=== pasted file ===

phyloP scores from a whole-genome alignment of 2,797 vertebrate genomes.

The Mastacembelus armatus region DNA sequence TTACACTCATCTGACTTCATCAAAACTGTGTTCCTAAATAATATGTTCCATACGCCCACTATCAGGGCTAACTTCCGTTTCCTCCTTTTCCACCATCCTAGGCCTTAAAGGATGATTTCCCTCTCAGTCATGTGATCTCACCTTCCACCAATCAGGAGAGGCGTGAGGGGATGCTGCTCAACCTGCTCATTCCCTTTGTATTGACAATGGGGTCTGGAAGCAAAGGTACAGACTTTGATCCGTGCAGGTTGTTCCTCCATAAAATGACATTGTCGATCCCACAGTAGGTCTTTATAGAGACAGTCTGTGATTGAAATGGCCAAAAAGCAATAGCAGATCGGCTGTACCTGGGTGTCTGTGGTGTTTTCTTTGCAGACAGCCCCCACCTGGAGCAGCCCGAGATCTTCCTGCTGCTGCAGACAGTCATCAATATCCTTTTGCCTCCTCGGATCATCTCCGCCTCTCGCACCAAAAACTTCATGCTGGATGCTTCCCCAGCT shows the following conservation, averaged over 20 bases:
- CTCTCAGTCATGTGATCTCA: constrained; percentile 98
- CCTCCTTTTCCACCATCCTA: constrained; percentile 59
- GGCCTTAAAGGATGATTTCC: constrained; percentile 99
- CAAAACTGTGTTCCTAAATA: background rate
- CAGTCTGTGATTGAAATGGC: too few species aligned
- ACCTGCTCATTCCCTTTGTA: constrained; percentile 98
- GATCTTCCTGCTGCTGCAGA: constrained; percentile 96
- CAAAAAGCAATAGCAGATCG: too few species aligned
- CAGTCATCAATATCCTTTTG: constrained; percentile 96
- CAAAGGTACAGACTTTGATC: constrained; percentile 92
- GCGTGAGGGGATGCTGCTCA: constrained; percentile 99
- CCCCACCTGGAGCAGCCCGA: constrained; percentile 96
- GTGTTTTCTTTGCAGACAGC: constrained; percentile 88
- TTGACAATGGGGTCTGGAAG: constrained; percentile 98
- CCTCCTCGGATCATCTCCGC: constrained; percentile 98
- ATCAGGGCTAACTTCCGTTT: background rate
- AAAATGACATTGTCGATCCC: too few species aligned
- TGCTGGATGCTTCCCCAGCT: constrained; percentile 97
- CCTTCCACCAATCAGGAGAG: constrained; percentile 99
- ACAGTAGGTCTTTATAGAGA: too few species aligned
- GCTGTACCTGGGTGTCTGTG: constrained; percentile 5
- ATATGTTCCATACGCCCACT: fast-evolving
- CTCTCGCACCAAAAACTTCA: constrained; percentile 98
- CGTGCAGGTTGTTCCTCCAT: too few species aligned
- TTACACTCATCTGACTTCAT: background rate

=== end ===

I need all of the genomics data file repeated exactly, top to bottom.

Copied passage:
phyloP scores from a whole-genome alignment of 2,797 vertebrate genomes.

The Mastacembelus armatus region DNA sequence TTACACTCATCTGACTTCATCAAAACTGTGTTCCTAAATAATATGTTCCATACGCCCACTATCAGGGCTAACTTCCGTTTCCTCCTTTTCCACCATCCTAGGCCTTAAAGGATGATTTCCCTCTCAGTCATGTGATCTCACCTTCCACCAATCAGGAGAGGCGTGAGGGGATGCTGCTCAACCTGCTCATTCCCTTTGTATTGACAATGGGGTCTGGAAGCAAAGGTACAGACTTTGATCCGTGCAGGTTGTTCCTCCATAAAATGACATTGTCGATCCCACAGTAGGTCTTTATAGAGACAGTCTGTGATTGAAATGGCCAAAAAGCAATAGCAGATCGGCTGTACCTGGGTGTCTGTGGTGTTTTCTTTGCAGACAGCCCCCACCTGGAGCAGCCCGAGATCTTCCTGCTGCTGCAGACAGTCATCAATATCCTTTTGCCTCCTCGGATCATCTCCGCCTCTCGCACCAAAAACTTCATGCTGGATGCTTCCCCAGCT shows the following conservation, averaged over 20 bases:
- CTCTCAGTCATGTGATCTCA: constrained; percentile 98
- CCTCCTTTTCCACCATCCTA: constrained; percentile 59
- GGCCTTAAAGGATGATTTCC: constrained; percentile 99
- CAAAACTGTGTTCCTAAATA: background rate
- CAGTCTGTGATTGAAATGGC: too few species aligned
- ACCTGCTCATTCCCTTTGTA: constrained; percentile 98
- GATCTTCCTGCTGCTGCAGA: constrained; percentile 96
- CAAAAAGCAATAGCAGATCG: too few species aligned
- CAGTCATCAATATCCTTTTG: constrained; percentile 96
- CAAAGGTACAGACTTTGATC: constrained; percentile 92
- GCGTGAGGGGATGCTGCTCA: constrained; percentile 99
- CCCCACCTGGAGCAGCCCGA: constrained; percentile 96
- GTGTTTTCTTTGCAGACAGC: constrained; percentile 88
- TTGACAATGGGGTCTGGAAG: constrained; percentile 98
- CCTCCTCGGATCATCTCCGC: constrained; percentile 98
- ATCAGGGCTAACTTCCGTTT: background rate
- AAAATGACATTGTCGATCCC: too few species aligned
- TGCTGGATGCTTCCCCAGCT: constrained; percentile 97
- CCTTCCACCAATCAGGAGAG: constrained; percentile 99
- ACAGTAGGTCTTTATAGAGA: too few species aligned
- GCTGTACCTGGGTGTCTGTG: constrained; percentile 5
- ATATGTTCCATACGCCCACT: fast-evolving
- CTCTCGCACCAAAAACTTCA: constrained; percentile 98
- CGTGCAGGTTGTTCCTCCAT: too few species aligned
- TTACACTCATCTGACTTCAT: background rate